Since X and Y interfere at λ_{iso} and X doesn’t show any contribution at another wavelength λ_{2}, so the postulated amplitude of Y in the mixture at λ_{iso} can be calculated using response factor between the two proposed wavelengths. The amplitude corresponding to X could be calculated by the difference between recorded amplitude corresponding to total (X+Y) and the postulated amplitude corresponding to Y.
Simultaneous derivative ratio spectrophotometry (S^{1}DD)
This method [31] was modulated to be simultaneous by coupling with amplitude modulation theory. Before the derivatization step took place, the total concentration was firstly determined at the isoabsorption point of the ratio spectrum using the normalized spectrum as a divisor. Then derivative of these ratio spectra was obtained to remove the constant generated in the division spectrum. Moreover, optimization of the proposed method was simpler than the traditional ^{1}DD method, in which the influence of the divisor concentration was eliminated.
Derivative compensation ratio via regression equation
This is a new modification [24] of derivative compensation ratio [23, 32] , the regression equation represent the graphical method was computed, the concentration of (X) could be determined after substitution in it using the average of standard amplitude ratio.
In derivative compensation, ratio method is used when the absorption curves of the 2 components (X) and (Y) overlap to a large extent or when analysis of a minor component in the presence of a major component represents a problem, the balance point or the graphical method can be adopted. Under these conditions, the absorption spectrum of a mixture of two drugs (X) and (Y) assumed to possess gross curve which has no characteristics of either of the pure compounds.
The graphical method enhances the drawback of balance points such as tedious procedure and several uses of a standard solution of the pure sample but still has an error in measuring the concentration of the drug of interest from the graph which was eliminated by this new modification via computation of a regression equation.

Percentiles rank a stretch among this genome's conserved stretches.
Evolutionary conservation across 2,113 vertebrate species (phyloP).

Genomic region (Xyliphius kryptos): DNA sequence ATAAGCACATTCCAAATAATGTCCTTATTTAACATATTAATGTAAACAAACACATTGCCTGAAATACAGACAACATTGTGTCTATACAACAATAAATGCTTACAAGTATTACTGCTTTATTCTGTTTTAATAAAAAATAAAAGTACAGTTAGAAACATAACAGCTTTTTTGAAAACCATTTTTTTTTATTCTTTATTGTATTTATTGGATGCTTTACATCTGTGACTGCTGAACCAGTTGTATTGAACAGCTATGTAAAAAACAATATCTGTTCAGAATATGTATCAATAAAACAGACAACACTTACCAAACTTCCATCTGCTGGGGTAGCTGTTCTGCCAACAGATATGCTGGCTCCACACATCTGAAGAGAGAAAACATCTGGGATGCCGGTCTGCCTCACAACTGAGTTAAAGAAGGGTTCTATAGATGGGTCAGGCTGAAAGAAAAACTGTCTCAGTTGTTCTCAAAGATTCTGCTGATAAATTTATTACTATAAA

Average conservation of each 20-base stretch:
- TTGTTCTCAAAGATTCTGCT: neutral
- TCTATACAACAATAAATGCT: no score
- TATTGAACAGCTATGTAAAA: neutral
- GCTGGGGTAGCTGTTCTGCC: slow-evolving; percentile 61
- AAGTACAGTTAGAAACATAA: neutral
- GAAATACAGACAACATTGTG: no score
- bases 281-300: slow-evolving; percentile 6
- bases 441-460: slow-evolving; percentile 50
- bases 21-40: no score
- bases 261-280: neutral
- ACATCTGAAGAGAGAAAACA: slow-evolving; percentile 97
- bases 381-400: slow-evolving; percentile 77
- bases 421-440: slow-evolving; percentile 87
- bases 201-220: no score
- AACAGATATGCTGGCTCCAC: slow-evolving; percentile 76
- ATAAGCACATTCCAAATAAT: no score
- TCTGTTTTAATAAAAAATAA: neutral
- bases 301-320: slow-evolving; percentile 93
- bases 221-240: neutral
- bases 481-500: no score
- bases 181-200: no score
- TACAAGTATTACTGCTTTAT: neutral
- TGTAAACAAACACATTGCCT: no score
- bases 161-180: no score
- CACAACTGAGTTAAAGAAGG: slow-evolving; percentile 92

The method consists of plotting the abovementioned D^{1}amplitude ratios of the mixture against the concentration of the drug (x) in the reference cell where a line with very slight curvature is obtained. The concentration of the drug (x) is calculated from the graph as it is the concentration corresponding to the amplitude ratio of the mixture which is equal to the standard amplitude ratio of the pure component (y) previously determined as the mean amplitude ratio (D_{a}/D_{b}) obtained from derivative spectra of pure (y) at different concentration.
Differential dual wavelength (D^{1}DWL)
This novel method [33] was applied for the analysis of binary mixture Y and Z or ternary mixture X, Y and Z using their derivative spectra at zero contribution of X while the interference of the third one was eliminated by the difference between two points shows equal amplitudes on the mixture spectra.
This novel method was applied when the principle of the conventional dualwavelength isn’t fulfilled on the zero order absorption spectrum since no two points showing the equal absorbance of the interfering substance so it could be applied on the derivative spectrum with equal amplitudes of interfering substance.
The advantage of this novel method over conventional dual wavelength method that it applied on derivative spectrum of the mixture thus enhance resolution between peaks where the influence of one component in the mixtures either binary or ternary can be eliminated by applying derivative technique while the interference of the third one was eliminated by difference between two points shows equal amplitudes of the interfering substance on the mixture spectra.
Differential derivative ratio (D^{1}DR)
A novel method [33] was applied for the analysis of ternary mixture after resolution using the derivative technique to resolve the severely overlapped spectra followed by differential derivative ratio method using derivative spectra instead of the zero order spectra in the conventional derivative ratio. This novel method was applied for the analysis of ternary mixtures where the zero order absorption spectra of cited components were severely overlapped, while the first derivative spectrum of two of them was overlapped at zero contribution of the third one. In the new approach, derivative ratio was applied using the first derivative spectra.
Differential derivative ratio method for the resolution of ternary mixtures had an advantage over derivative ratio method that it was more reliable with respect to utility and sensitivity without searching for the critical point either zero crossing point or coincident point for the separated peaks, the maximum amplitude of the separated peaks could be measured. In addition, D^{1}DR overcame the main disadvantages of successive derivative ratio spectrophotometry for the analysis of ternary mixture that it required the use of multiple manipulating steps and multiple divisors.
Successive derivative subtraction coupled with constant multiplication (SDSCM)